For such a garlanded footballer, conflict has followed Frank Lampard throughout a hugely successful career.
He is, without doubt, one of the greatest midfielders England has ever produced. Goals, consistency, goals, trophies and goals have been the hallmark of a lengthy spell at the top of the game.
But with Lampard, things have never been as simple as all that.
As the son of West Ham legend Frank Lampard Sr, his smooth progression into the first team at Upton Park came with accusations of nepotism from some Hammers’ fans.
The fact that Lampard’s uncle, Harry Redknapp, was his club manager didn’t help matters, but only the most deluded of supporters – and there will always be plenty of those – could continue to claim Lampard did not deserve his place once he had settled into the side.
In only his second season at the club, he broke his leg against Aston Villa and, as he was stretchered from the pitch, Lampard said he was booed from the pitch by a section of the fans.
The bad blood was clearly there and five further seasons in east London failed to erase it all.
He left the club under a cloud, unhappy with the way his father had been treated, and his detractors were never going to be soothed by his choice for a new start.
To move was one thing, but to move across the capital to Chelsea was beyond acceptable for Hammers die-hards.
At Stamford Bridge, he set about proving to a new band of sceptical fans that the £11 million he cost was money well spent. Once he’d done that, it was nothing but love for Lampard.
Statistics don’t always tell all the tale, but not with Lampard at Chelsea.
In 648 games, Lampard banged in a club record 211 goals – as a midfielder, remember. He once played 164 consecutive Premier League matches for the club and scored big, big goals in European and domestic cup finals before skippering the side to both Champions League and Europa League glory.
He left the club, after 13 stellar years, a legend.
And then things got murkier again.
Lampard signed for new MLS franchise New York City, filling the gap before the US season started with a loan stint at the more established City in Manchester.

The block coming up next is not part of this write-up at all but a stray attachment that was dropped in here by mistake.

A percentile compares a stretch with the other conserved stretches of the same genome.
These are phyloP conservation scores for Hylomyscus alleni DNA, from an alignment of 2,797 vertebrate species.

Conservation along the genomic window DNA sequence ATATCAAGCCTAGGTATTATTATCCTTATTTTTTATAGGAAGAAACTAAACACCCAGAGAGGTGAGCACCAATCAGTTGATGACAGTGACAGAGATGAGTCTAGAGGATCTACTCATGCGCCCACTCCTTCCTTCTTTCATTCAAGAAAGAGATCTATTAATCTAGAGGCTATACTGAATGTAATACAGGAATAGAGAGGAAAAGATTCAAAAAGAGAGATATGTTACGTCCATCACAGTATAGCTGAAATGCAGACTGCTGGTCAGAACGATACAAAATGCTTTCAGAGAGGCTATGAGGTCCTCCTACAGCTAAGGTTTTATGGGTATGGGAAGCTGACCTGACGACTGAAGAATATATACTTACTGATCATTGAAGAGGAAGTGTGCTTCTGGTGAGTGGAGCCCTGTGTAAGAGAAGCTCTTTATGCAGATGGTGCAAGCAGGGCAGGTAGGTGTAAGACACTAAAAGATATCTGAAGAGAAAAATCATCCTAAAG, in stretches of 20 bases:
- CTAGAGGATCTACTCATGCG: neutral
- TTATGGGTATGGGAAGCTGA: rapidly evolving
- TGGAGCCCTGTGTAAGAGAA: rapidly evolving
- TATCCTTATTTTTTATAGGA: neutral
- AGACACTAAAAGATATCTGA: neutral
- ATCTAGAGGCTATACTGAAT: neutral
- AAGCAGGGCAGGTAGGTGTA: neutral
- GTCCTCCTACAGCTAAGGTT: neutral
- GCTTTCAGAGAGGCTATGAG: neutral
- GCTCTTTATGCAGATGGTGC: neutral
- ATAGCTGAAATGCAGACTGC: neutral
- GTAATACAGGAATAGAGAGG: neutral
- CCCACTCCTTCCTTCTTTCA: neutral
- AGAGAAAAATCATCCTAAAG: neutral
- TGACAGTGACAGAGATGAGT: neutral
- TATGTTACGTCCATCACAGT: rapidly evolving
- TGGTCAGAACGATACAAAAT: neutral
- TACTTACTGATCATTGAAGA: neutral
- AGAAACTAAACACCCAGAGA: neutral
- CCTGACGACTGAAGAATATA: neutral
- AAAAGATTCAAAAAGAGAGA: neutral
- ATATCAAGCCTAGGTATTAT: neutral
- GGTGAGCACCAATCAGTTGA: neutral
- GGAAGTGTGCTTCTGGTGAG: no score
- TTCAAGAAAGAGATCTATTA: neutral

Except, as it turned out, he never had signed for New York and all those American fans who’d bought Lampard shirts were left feeling like mugs.
In Manchester, nobody was complaining. Lampard went about his business and scored a further eight goals (including one, inevitably, against Chelsea) in 38 games during his final Premiership season before finally actually definitely making the move to New York.
Internationally, Lampard sometimes replicated his domestic form in an England shirt, most notably at Euro 2004 where he scored three goals and made the team of the tournament.
But throughout his England days, he was dogged by a recurring question: ‘Why can’t Lampard and Gerrard play together?’
The lament was, on the face of it, both true and unsurprising. Both players, after all, were box-to-box, goalscoring midfielders used to a certain free rein at their clubs. To have one such player in your team was gold dust; to have two dysfunctional.
Except the pair dovetailed perfectly well at Euro 2004 in an England team that was both confident and fearless, inspired by the precocious talents of a prodigal Wayne Rooney.
England only faltered when Rooney’s metatarsals went south against Portugal, a late Lampard equaliser sending the game to a penalty shoot-out where…well you all know what happens then.
Lampard’s World Cup experiences were more painful still. Three times he went, three times he failed to score despite numerous attempts and one infamous ‘goal’ against Germany which crossed the line by a mere mile or so but was somehow missed by everyone paid to actually notice such things.
That incident was a major factor behind FIFA’s decision to belatedly usher in goal-line technology and it also served as a fitting symbol for an England career in which Lampard experienced achievement, anguish and anti-climax in roughly equal measure.
When he retires – and it could be a while yet – he’ll be too rich and clever to go into management. He is, after all, the proud holder of an A* in Latin among ten other GCSEs, which is not something you write about a footballer every day.
Punditry, maybe, or some other TV career seems perfect for him.
And as the years go by, more and more people will wonder what all the fuss was about because it will seem obvious to them that Frank Lampard was a true great of the modern game. No controversy, no conflict, no doubt.
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